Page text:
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The r number

(3 Posts)
varian Fri 22-Jan-21 18:53:07

Way back at the beginning of our first lockdown, it was explained to us that the r number indicates the number of people likely to be infected by one person. For instance if it is 1.5, 10 infected people are likely to infect 15 people, and so the incidence of covid infection would rise, whereas if r=0.5 the 10 infected people would probably infect only 5 people and so the number of cases would decrease.

We know that if we are in lockdown, any relaxation in restrictions will inevitably increase the r number. In the summer everything was opened up at once, and mixing was positively encouraged by schemes such as "Eat out to help out". The result was an increase in infections, hospital admissions and deaths, leading to more lockdowns.

Surely a responsible policy would be -firstly not to relax the rules until the r number in all parts of the country is equal to or less than 0.5. Secondly the relaxation of all sectors should be phased, there should not be a simultaneous re-openning of education, hospitality and all other sectors of the economy, because each re-opening will cause an increase in the r number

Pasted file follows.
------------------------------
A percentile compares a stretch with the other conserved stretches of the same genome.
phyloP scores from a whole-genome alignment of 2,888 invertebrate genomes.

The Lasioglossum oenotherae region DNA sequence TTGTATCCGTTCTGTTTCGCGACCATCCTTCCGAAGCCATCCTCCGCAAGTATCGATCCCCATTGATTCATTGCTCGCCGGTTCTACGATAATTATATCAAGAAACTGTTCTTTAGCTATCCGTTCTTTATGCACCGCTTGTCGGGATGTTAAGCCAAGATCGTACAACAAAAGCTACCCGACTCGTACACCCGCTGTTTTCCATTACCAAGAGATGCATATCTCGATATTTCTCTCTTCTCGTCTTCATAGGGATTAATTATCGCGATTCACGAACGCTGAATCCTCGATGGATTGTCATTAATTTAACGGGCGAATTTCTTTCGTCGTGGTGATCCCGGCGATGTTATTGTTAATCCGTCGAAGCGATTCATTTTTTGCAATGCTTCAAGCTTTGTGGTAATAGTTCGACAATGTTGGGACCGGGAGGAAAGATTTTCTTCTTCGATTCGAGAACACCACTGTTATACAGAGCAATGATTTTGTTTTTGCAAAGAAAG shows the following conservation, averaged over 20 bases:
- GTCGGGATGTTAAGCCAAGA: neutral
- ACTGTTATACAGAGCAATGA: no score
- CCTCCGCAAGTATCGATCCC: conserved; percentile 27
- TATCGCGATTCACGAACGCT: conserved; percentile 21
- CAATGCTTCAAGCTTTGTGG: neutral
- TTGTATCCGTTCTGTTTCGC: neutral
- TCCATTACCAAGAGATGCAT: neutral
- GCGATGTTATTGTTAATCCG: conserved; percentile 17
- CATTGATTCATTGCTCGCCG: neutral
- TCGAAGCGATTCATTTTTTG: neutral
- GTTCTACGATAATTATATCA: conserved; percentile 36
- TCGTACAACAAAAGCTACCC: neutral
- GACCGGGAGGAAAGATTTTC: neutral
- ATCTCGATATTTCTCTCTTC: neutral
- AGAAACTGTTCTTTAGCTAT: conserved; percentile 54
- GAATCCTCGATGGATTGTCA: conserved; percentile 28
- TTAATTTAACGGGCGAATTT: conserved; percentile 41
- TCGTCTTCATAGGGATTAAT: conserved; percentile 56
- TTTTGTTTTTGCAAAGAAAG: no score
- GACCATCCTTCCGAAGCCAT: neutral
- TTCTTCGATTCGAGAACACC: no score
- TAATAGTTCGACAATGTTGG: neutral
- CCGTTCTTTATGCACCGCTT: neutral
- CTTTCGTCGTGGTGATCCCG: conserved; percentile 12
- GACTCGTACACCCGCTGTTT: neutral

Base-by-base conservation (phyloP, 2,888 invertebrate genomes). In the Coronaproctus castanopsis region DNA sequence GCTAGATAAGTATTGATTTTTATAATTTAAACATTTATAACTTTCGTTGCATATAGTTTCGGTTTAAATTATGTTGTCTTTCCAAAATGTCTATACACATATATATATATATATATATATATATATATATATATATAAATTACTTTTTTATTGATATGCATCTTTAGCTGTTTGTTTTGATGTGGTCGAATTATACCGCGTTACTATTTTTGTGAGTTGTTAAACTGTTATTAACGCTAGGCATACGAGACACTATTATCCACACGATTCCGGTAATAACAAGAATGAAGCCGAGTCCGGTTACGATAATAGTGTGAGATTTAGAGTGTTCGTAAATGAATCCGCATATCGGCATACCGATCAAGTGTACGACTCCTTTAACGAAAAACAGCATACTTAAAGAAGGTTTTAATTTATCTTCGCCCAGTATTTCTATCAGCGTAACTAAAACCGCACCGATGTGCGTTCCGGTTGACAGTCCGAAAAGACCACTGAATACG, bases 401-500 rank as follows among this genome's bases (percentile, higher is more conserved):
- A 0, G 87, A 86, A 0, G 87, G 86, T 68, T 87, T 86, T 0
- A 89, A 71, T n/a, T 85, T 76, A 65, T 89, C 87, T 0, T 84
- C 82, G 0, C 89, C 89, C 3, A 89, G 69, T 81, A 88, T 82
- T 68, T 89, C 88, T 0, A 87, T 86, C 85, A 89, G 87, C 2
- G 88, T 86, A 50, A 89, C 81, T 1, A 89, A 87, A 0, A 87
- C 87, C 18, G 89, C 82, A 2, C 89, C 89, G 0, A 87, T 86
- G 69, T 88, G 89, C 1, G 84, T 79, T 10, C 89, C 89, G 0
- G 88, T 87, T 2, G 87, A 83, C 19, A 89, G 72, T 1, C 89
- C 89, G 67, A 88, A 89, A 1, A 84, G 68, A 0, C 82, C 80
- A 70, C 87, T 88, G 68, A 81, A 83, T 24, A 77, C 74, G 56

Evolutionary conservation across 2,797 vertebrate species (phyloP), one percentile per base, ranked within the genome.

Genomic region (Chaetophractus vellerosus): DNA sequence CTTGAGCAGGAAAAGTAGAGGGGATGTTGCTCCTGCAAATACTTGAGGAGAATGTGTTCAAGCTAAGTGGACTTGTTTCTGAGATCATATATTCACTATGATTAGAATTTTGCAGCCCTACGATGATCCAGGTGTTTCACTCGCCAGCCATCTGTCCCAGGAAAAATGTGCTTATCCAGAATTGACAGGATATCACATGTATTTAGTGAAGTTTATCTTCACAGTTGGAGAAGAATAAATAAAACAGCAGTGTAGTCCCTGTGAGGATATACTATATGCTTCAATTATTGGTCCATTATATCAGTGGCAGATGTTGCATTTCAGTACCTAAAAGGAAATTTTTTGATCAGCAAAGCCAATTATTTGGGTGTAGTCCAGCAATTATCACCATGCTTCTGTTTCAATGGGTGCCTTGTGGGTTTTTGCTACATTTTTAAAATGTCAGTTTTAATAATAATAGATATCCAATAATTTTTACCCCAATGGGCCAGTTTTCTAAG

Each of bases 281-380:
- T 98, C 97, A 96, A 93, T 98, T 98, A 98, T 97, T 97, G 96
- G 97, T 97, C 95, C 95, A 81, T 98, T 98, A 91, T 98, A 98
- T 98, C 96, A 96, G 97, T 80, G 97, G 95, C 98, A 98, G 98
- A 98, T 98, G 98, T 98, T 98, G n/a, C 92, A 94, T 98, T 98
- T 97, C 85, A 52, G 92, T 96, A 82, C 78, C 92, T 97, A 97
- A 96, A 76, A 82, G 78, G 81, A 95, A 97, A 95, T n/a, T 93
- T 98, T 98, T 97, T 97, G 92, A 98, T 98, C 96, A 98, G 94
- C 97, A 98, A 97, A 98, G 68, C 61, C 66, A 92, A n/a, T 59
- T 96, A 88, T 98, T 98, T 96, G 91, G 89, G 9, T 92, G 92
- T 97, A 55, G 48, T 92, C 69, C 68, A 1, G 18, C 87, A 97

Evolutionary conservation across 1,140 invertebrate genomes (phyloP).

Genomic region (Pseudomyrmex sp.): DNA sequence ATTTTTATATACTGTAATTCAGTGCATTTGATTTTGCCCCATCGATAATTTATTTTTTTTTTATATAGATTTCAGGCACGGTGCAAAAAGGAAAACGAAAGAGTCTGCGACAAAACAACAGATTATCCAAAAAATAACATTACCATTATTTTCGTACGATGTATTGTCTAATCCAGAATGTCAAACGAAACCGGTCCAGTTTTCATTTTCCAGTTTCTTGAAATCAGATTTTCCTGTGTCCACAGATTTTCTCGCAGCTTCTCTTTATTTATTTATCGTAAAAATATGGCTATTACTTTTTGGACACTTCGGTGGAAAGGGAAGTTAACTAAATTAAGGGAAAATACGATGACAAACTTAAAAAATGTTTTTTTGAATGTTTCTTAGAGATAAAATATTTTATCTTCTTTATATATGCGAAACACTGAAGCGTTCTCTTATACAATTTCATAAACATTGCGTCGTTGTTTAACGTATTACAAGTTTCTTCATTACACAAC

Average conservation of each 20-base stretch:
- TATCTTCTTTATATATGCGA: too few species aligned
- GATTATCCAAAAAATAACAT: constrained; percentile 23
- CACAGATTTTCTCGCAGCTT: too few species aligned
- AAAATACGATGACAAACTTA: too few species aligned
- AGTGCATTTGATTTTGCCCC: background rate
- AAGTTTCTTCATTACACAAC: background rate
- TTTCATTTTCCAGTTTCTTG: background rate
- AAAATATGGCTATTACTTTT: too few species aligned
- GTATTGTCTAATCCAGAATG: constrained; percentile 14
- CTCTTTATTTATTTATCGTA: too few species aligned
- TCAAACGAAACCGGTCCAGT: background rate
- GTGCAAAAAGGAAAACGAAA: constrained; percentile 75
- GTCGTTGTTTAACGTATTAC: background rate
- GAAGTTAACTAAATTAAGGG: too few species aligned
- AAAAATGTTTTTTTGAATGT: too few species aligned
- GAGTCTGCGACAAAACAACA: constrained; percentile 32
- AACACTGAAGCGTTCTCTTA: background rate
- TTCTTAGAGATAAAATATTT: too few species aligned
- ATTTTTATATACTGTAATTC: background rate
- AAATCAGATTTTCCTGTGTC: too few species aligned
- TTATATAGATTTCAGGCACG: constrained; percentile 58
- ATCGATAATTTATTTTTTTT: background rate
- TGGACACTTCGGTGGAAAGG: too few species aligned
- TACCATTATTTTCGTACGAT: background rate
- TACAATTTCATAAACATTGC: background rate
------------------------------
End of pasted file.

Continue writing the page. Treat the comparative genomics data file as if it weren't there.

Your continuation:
GrannyGravy13 Fri 22-Jan-21 19:24:25

I totally agree Varian personally I cannot foresee any relaxation of guidelines before Easter maybe even end April/May.

varian Sat 23-Jan-21 14:22:59

The UK’s coronavirus epidemic may be shrinking, as the R number – the number of people each person with covid-19 infects – was found to be at or below 1.0 for the first time since early December. The latest official estimate for the R number puts it at between 0.8 and 1.0. Separate figures from the Office for National Statistics’ random swab testing survey indicate the number of new cases may be levelling off slightly across England, Wales and Scotland, although cases still appear to be rising sharply in Northern Ireland. An estimated one in 55 people in England had the virus in the week up to 16 January, compared to one in 50 people two weeks earlier. In Northern Ireland, the estimated infection rate jumped from one in 200 in the previous survey to one in 60 in the most recent one. Equivalent figures for Wales and Scotland in the most recent week were one in 70 and one in 100 people estimated to have had the virus.